The Swiss have managed to keep the franc in check for several months. Whether they can keep it up is another question.
It's rare for a country to act on its own and successfully curb a currency's rise, but the Swiss have been pulling it off since September.
The problem is, they've had help from the speculative community. And with tensions rising in the euro zone, boosting the appeal of safe-haven currencies like the Swiss franc, that may be fading.
Simon Derrick, chief currency strategist for Bank of New York Mellon, points out that the CFTC's weekly Commitments of Traders report, which measures FX positions for large investors, "show that speculators began to go net short of the currency from early October of last year onwards, indicating a collective belief that the CHF will weaken from here."
But that has shifted. "Since mid-March there has been a noticeable reduction in the size of the net short position noted in the CFTC numbers," he wrote in a note to clients. And sure enough, the franc has been edging higher.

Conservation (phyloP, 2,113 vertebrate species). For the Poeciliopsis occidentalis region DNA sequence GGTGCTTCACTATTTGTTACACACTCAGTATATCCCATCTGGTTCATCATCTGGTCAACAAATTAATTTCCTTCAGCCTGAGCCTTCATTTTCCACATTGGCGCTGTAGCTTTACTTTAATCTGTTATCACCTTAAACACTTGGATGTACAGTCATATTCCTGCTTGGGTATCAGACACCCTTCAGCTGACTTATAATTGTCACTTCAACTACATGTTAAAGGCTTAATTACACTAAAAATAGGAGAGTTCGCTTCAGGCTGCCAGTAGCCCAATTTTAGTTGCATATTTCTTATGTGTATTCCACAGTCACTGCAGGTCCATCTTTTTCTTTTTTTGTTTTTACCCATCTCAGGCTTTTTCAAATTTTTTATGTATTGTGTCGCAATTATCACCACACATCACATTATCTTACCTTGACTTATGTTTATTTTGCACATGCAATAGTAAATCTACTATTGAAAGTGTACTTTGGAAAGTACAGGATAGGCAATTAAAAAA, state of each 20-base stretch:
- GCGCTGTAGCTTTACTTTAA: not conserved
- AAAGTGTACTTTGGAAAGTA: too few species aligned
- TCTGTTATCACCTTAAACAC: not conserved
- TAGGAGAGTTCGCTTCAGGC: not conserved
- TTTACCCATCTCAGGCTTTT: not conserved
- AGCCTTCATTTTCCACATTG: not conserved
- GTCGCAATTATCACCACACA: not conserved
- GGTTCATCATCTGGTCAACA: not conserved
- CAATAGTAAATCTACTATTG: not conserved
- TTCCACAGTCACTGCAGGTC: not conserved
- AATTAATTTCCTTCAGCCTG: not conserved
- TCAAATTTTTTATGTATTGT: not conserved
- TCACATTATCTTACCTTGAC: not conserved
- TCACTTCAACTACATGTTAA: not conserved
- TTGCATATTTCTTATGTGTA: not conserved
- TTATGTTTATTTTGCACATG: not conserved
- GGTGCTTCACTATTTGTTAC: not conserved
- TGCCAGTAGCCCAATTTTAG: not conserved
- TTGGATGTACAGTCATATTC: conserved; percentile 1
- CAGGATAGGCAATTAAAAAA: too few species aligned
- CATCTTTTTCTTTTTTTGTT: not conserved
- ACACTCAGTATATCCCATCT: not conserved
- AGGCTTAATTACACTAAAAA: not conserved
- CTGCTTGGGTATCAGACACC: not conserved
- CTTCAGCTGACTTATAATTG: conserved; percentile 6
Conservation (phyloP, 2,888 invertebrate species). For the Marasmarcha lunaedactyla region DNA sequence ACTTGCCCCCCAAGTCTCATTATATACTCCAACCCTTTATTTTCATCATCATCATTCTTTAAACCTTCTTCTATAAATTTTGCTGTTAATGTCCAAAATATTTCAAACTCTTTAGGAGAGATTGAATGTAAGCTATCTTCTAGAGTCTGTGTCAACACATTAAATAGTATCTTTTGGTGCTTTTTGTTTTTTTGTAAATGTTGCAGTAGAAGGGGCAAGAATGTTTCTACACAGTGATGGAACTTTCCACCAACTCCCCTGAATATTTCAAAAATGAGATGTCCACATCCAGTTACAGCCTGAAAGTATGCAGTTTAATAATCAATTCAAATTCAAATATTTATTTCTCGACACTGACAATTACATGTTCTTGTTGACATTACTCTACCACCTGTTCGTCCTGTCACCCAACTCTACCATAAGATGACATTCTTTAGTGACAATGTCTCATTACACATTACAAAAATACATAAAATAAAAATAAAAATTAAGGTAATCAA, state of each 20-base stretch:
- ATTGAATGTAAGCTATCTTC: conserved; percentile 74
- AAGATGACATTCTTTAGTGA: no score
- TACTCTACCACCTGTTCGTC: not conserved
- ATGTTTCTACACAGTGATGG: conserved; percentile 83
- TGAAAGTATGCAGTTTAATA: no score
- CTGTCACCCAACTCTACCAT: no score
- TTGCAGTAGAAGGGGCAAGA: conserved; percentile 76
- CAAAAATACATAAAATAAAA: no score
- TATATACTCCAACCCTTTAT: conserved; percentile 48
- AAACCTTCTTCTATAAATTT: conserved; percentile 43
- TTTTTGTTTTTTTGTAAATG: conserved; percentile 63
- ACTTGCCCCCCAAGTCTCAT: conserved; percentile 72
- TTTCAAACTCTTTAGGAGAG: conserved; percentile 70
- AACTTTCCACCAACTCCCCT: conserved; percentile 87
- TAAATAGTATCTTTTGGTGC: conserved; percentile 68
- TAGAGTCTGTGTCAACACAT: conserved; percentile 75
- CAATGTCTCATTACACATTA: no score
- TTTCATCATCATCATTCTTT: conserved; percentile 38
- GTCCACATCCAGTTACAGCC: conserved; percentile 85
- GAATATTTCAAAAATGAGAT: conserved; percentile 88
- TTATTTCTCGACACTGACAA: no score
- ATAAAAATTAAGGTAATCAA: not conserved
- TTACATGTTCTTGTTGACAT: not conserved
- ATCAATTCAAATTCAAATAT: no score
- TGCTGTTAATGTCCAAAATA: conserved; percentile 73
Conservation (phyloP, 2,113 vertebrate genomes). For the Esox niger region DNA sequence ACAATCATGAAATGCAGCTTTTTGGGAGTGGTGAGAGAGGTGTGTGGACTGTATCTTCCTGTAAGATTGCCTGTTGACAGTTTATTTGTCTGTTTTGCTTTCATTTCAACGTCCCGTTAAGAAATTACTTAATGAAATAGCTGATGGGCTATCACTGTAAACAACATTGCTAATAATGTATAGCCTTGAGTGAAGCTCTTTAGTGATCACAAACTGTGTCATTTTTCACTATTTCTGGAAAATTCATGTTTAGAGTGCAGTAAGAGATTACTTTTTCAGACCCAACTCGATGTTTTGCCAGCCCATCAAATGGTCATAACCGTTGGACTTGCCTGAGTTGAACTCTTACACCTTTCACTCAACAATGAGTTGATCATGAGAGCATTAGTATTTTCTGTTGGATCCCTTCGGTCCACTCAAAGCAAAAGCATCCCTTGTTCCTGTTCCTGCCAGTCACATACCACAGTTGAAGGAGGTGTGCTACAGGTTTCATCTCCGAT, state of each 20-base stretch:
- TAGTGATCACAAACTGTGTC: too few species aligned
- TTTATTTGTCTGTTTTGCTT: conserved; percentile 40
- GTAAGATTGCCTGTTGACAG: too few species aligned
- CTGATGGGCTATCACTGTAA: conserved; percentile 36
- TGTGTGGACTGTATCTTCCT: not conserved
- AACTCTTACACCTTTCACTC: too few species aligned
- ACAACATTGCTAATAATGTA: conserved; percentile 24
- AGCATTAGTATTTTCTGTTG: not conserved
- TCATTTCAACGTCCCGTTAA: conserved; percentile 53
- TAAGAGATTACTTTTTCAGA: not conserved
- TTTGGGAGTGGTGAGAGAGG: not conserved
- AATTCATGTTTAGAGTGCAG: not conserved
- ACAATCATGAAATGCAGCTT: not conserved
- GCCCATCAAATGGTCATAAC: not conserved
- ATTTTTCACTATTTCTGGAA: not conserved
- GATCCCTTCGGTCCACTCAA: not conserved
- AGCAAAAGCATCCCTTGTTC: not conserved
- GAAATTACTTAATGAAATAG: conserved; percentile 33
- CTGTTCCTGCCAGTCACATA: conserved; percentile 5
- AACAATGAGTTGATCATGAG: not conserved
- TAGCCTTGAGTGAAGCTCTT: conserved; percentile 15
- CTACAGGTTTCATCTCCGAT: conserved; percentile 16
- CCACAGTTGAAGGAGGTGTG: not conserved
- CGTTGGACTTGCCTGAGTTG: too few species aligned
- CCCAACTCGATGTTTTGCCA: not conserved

If large investors are reducing their net short positions, that removes a key part of the downward pressure on the Swissie, Derrick says. "In the absence of a significant easing of tensions in the Euro-area, this suggests that the SNB might find itself having to make good on its promise to buy foreign currency to enforce the policy at some point in the near future."
The question then becomes what the Swiss National Bank might do with the new reserves it acquires as a result of an intervention. It's hard to say at this point, but Derrick has one idea: "yet another surge in demand for northern European “safe-haven” assets could emerge in the not too distant future," he says.
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